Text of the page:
I don’t often write about my own teaching experiences here. I definitely don’t write naming any names, and I attempt to keep things as anonymous as possible. I’ve seen teachers write publicly either on a website or, more frequently, on Facebook, and I think it’s wrong to do that, just as I don’t like seeing students write negatively about a teacher. I do, however, have no problem about writing about the issues I and other teachers have faced. They are rather universal so one doesn’t have to point out a certain student or parent to write about them.
Here are just a few issues I’ve had:
The Rude Response
Sometimes I say something and a student comes back with a rather rude response. I honestly don’t think all of them even know they are being rude. Sometimes it’s just lack of savvy to that sort of thing. Sometimes it’s how they behave at home. Sometimes, and I suspect this is most common, it’s a way of covering up fear, insecurity and/or mistakes. I won’t tolerate rudeness, and I call them on that. If they are questioning me in a way that is rude I explain that to them, and I hope I give them ideas about how to ask questions without coming across in a rude manner. Questions are great. Rude questioning is not.
The Lying Response
Students who lie about practicing (and yes, I’ve written before about that) will, in all likelihood, be found out. My response to a, “Yes, I practiced that every day!” when something has clearly barely been looked at is, as I’ve mentioned before, an, “I’m really sorry to hear that! I was hoping you were going to say you forgot to look at this one because it sounded as if you were sight reading!” I am hopeful that most learn that they may as well come clean at the start. If the piece isn’t good enough they’ll have to repeat it anyway, so admitting it wasn’t worked on saves us all a bit of time and energy.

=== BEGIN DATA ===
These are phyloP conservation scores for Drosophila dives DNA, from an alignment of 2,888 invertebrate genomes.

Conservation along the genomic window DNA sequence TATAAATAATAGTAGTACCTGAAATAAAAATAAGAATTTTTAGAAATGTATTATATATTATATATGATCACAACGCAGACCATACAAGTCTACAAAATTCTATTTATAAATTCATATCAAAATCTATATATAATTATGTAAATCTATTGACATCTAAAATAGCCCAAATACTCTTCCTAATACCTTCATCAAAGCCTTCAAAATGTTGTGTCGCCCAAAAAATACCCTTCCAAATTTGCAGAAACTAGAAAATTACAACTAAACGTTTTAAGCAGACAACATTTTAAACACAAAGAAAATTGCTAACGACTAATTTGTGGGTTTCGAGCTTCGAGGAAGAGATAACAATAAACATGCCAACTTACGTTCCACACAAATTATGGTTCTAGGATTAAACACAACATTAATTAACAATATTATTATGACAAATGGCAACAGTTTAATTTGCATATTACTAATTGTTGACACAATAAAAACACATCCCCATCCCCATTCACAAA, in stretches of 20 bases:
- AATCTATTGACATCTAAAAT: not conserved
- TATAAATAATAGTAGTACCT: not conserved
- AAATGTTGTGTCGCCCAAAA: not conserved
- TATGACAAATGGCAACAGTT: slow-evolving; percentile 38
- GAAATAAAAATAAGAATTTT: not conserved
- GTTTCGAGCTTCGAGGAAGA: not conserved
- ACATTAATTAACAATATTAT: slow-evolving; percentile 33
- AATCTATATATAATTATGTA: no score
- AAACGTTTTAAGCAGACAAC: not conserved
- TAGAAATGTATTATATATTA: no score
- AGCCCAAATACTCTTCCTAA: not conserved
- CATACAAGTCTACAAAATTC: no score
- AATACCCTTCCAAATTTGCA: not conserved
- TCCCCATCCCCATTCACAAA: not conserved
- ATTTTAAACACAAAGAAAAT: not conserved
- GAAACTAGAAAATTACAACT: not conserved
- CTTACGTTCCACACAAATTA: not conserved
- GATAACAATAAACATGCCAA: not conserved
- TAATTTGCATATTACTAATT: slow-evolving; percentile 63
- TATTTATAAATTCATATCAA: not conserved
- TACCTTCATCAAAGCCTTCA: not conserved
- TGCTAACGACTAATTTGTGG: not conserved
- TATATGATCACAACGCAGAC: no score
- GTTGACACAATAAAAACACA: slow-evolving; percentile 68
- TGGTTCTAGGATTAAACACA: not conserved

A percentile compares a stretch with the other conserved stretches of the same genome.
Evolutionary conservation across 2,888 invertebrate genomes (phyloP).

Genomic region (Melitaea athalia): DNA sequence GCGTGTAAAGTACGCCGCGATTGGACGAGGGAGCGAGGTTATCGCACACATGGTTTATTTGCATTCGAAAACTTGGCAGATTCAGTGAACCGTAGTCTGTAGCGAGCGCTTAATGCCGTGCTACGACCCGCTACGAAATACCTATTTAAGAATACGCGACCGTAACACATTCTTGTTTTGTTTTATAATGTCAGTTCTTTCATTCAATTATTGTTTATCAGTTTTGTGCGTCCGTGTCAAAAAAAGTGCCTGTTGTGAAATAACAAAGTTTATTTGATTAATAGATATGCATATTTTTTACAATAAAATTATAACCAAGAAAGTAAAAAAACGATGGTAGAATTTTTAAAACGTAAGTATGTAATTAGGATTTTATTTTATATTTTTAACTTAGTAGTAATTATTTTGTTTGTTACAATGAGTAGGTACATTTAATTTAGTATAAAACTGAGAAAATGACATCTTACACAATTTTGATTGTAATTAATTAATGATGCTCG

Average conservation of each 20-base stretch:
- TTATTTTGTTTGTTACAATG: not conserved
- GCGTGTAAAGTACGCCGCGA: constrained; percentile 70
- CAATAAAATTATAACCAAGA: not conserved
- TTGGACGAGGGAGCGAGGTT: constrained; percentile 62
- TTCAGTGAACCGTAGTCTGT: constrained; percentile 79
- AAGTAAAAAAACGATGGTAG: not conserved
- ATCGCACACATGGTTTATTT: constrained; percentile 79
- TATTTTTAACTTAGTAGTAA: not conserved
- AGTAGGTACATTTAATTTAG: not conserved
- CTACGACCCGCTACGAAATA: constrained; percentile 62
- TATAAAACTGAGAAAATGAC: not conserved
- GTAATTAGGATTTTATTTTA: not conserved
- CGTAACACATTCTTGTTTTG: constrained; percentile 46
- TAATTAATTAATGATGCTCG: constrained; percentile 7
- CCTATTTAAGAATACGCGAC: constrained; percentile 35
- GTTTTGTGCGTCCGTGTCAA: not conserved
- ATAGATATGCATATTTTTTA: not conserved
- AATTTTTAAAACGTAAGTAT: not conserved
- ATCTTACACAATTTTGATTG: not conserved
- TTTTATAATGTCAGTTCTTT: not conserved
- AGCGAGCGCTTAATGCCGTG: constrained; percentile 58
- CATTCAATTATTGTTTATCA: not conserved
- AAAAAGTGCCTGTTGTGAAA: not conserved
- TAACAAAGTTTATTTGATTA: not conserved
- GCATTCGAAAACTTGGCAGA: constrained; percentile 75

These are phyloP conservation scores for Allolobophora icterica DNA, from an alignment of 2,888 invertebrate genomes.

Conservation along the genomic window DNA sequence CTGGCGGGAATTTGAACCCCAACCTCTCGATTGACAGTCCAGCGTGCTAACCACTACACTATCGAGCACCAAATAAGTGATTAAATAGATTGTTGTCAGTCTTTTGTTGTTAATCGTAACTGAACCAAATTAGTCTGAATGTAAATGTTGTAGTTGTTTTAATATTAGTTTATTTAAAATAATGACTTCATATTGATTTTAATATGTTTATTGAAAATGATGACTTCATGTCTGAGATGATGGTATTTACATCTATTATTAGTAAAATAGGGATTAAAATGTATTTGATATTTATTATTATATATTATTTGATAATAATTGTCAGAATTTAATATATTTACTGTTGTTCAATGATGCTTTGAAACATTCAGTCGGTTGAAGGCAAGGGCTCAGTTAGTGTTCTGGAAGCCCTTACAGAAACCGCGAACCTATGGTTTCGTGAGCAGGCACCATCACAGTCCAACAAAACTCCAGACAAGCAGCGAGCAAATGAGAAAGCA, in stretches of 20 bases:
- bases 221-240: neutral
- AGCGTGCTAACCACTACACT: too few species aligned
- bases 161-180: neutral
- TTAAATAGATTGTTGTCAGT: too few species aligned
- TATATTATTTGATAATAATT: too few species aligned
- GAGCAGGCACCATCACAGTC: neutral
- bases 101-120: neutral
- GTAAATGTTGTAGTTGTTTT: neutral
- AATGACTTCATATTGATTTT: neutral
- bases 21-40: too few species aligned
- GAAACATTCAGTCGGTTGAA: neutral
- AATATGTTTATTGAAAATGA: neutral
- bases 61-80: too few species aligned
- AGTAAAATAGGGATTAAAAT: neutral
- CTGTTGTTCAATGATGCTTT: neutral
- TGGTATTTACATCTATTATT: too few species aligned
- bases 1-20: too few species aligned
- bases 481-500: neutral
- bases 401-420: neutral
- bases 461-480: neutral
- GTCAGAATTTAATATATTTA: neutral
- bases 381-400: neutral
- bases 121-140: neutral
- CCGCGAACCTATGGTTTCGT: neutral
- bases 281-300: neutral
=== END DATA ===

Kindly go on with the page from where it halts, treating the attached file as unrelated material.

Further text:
The Questioning Response
Yes, I said I like questions. I really do! What I don’t like is when I tell a student how something should go, or point out a mistake and they look at me as if I haven’t a clue and say, “REALLY?” I’m sorry to say my sarcasm often clicks in at that point and I have to admit I sometimes even say, “No, I was just lying to you.” Mostly I say, “Yes, really. Why would I tell you something that’s not true?” I also get the, “Well, my BAND director says …”. That’s a tough one. I don’t care to contradict a band director, but the majority aren’t oboists and they sure give out a lot of bad information! Recently a few youth orchestra directors have been doing this same thing which was quite new for me to deal with.
These are the students who simply ignore the errors I point out or don’t listen to my instructions. When they do that it’s usually a chronic problem. Again, I think sometimes this is about fear or insecurity. If they just don’t hear me, they can ignore the issues. When I get students like this I have them repeat what I have instructed or have them tell me what the mistake was.
I’ve been teaching for a very long time. I know about all of these responses. I deal with them. I hope that I manage, in the end, to get students motivated and excited about oboe. I hope I also encourage them in the long run. Sometimes, though, it’s incredibly difficult to find encouraging words. At the end of those trying lessons, though, I do hope I send the students home with an, “I know this wasn’t as good as it could have been but I have NO DOUBT you can do better!”
All of that being said, I find these challenges to be somewhat invigorating much of the time.
Do note, thought, that I didn’t write “ALL of the time”!